Diagnosis of a patent foramen ovale on a screening echocardiogram is of potential clinical importance because of its possible association with cerebral and peripheral embolic events (30). Because of its high prevalence in normal patients, however, the diagnosis of a patent foramen ovale was not included in the primary analyses of congenital cardiovascular malformation prevalence in the P2C2study.
The study examined only the rates of congenital cardiovascular malformations in live-born children and did not address the rate and potential causes of fetal loss secondary to HIV-1 infection. Potentially, there may have been additional cases of congenital cardiovascular malformations that were not included in the study due to fetal demise.
Conventional clinical diagnostic criteria were utilized for the diagnosis of structural lesions. By several quality control measures, there was good agreement on the diagnosis of major and minor congenital cardiovascular malformations. The lack of uniform criteria for the diagnosis of congenital cardiovascular malformations could not be corrected retrospectively because imaging studies were not directed at the identification or exclusion of all minor structural lesions. Based on the quality control assessment, it is reasonably anticipated that any bias inherent in the study owing to diagnostic criteria would have been evenly divided between HIV-infected and HIV-uninfected children. The unique feature of this report relates to the comprehensive echocardiographic evaluation and follow-up of large cohorts of HIV-infected and HIV-uninfected children of HIV-infected women.
In a prospective study of children born to HIV-infected women, there was no statistically significant difference in the prevalence of congenital cardiovascular malformations in HIV-infected versus HIV-uninfected children. Rates of congenital cardiovascular malformations in both the HIV-infected and HIV-uninfected children, as determined by early screening echocardiography, were five- to ten-fold higher than rates reported in population-based epidemiologic studies but not higher than in normal populations similarly screened. The use of echocardiography as the method of case detection and the timing of screening were important in comparisons of congenital cardiovascular malformation prevalence. Potentially important subclinical congenital cardiovascular malformations were detected by screening echocardiography, but both their natural history and impact on the clinical course of children exposed to maternal HIV-1 infection are unknown (Appendix).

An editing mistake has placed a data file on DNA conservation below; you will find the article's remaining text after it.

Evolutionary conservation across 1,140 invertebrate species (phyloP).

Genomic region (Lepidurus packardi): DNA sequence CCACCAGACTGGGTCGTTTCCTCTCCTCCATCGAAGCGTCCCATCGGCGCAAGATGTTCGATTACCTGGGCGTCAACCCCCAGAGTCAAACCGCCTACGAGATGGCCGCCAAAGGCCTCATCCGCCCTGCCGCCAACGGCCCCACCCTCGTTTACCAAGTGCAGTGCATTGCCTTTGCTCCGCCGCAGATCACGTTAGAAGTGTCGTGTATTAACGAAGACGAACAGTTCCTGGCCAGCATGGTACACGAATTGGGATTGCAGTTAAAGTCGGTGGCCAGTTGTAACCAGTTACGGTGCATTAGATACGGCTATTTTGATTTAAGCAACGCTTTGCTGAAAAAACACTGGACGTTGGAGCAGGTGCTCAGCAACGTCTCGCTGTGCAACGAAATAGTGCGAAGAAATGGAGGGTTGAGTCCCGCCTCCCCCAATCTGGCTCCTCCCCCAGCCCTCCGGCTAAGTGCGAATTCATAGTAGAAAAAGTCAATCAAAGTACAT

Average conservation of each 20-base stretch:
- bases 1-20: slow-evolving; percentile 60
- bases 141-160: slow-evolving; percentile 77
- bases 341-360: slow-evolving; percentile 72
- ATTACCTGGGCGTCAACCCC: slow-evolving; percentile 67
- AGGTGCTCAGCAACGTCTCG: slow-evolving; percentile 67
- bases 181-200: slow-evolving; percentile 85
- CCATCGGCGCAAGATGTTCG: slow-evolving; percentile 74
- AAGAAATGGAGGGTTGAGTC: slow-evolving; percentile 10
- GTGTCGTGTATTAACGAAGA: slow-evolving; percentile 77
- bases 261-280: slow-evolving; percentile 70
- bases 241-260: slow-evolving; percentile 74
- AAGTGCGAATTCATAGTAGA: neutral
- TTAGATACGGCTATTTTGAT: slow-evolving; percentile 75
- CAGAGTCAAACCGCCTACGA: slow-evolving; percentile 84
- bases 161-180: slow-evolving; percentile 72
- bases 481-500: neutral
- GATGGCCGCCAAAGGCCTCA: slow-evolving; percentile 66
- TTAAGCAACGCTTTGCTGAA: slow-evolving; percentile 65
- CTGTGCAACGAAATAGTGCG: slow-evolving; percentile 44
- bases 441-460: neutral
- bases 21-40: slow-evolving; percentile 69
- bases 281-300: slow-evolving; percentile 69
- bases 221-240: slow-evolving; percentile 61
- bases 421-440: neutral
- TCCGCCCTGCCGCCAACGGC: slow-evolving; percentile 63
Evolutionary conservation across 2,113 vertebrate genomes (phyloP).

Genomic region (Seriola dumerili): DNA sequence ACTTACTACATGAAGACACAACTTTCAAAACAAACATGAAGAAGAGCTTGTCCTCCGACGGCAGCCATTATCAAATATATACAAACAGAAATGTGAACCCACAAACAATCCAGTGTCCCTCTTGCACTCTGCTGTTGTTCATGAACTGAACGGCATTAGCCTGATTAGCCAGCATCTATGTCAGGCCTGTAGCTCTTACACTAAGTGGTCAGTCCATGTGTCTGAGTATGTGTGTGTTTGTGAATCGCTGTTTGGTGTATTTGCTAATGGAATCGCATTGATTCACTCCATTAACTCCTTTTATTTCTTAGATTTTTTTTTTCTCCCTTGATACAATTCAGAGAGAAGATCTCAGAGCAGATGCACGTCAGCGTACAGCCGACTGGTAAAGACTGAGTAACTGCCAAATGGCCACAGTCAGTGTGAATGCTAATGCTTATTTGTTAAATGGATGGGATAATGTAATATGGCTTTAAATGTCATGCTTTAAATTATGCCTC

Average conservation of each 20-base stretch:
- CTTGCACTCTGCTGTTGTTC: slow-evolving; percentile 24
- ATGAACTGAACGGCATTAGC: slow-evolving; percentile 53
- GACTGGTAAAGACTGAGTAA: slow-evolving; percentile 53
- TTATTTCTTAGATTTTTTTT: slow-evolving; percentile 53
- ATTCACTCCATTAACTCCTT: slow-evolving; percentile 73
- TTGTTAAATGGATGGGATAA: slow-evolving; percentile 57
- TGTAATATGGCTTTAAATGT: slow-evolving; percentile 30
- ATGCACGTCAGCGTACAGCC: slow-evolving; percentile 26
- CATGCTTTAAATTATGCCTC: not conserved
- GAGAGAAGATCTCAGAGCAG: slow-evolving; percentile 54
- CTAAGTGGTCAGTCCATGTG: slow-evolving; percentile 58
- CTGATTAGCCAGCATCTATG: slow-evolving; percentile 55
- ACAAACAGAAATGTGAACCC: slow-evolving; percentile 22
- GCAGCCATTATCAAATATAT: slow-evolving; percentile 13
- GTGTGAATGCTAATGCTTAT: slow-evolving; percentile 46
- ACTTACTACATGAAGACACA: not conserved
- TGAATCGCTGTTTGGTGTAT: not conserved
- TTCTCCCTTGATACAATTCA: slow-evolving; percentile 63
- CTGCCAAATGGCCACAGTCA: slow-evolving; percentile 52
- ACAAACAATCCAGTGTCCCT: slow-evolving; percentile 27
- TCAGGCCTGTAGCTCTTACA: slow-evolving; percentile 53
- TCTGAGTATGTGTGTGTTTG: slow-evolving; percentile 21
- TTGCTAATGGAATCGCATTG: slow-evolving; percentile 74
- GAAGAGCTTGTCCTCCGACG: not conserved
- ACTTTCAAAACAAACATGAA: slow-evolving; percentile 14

A partial listing of participants in the P2C2HIV Study is listed below. For a full list, see ref. 7.
NATIONAL HEART, LUNG, AND BLOOD INSTITUTE: Hannah Peavy, MD (Project Officer), Anthony Kalica, PhD, Elaine Sloand, MD, George Sopko, MD, MPH, Margaret Wu, PhD
CHAIRMAN OF THE STEERING COMMITTEE: Robert Mellins, MD
Baylor College of Medicine, Houston, Texas: William Shearer, MD, PhD,∗ Nancy Ayres, MD, J. Timothy Bricker, MD, Arthur Garson, MD, Achi Ludomirsky, MD, Linda Davis, RN, BSN, Paula Feinman, Mary Beth Mauer, RN, BSN, Debra Mooneyham, RN, Teresa Tonsberg, RN
The Children’s Hospital, Boston/Harvard Medical School, Boston, Massachusetts: Steven Lipshultz, MD,∗ Steven Colan, MD, Lisa Hornberger, MD, Stephen Sanders, MD, Marcy Schwartz, MD, Helen Donovan, Janice Hunter, MS, Karen Lewis, RN, Ellen McAuliffe, BSN, Patricia Ray, BS, Sonia Sharma, BS
Mount Sinai School of Medicine, New York, New York: Meyer Kattan, MD,∗ Wyman Lai, MD, Samuel Ritter, MD, Debbie Benes, MS, RN, Diane Carp, MSN, RN, Donna Lewis, Sue Mone, MS, Mary Ann Worth, RN
Presbyterian Hospital in the City of New York/Columbia University, New York, New York: Robert Mellins, MD,∗ Fred Bierman, MD∗ (through 5/91), Thomas Starc, MD, Anthony Brown, Margaret Challenger, Kim Geromanos, MS, RN
UCLA School of Medicine, Los Angeles, California: Samuel Kaplan, MD,∗ Y. Al-Khatib, MD, Robin Doroshow, MD, Stacey Drant, MD, Arno Hohn, MD, Joephine Isabel-Jones, MD, Barry Marcus, MD, Roberta Williams, MD, Helene Cohen, PNP, RN, Lynn Fukushima, MSN, RN, Audrey Gardner, TDCS, Sharon Golden, RDMS, Lucy Kunzman, RN, MS, CPNP, Karen Simandle, RD, MS, Ah-Lin Wong, RDMS, Toni Ziolkowski, RN, MSN
CLINICAL COORDINATING CENTER
The Cleveland Clinic Foundation, Cleveland, Ohio: Mark Schluchter, PhD,∗ Johanna Goldfarb, MD, Douglas Moodie, MD, Cindy Chen, MS, Kirk Easley, MS, Scott Husak, BS, Victoria Konig, ART, Paul Sartori, BS, Lori Schnur, BS, Susan Sunkle, BA, CCRA
Consultant: Case Western Reserve University, Cleveland, Ohio
Richard Martin, MD
POLICY, DATA AND SAFETY MONITORING BOARD: Henrique Rigatto, MD (Chairman), Edward B. Clark, MD, Robert B. Cotton, MD, Vijay V. Joshi, MD, Paul S. Levy, ScD, Norman S. Talner, MD, Patricia Taylor, PhD, Robert Tepper, MD, PhD, Janet Wittes, PhD, Robert H. Yolken, MD, Peter E. Vink, MD
↵1 The current address of S.E.L. is Division of Pediatric Cardiology, University of Rochester Medical Center, Rochester, New York.
☆ This work was supported by the National Heart, Lung, and Blood Institute (N01-HR-96037, NO1-HR-96038, NO1-HR-96039, NO1-HR-06040, NO1-HR-96041, NO1-HR-96042, NO1-HR-96043) and in part by the National Institutes of Health (RR-00865, RR-00188, RR-02172, RR-00533).
- human immunodeficiency virus
- pediatric pulmonary and cardiac complications
- Received December 18, 1997.
- Revision received July 8, 1998.
- Accepted July 29, 1998.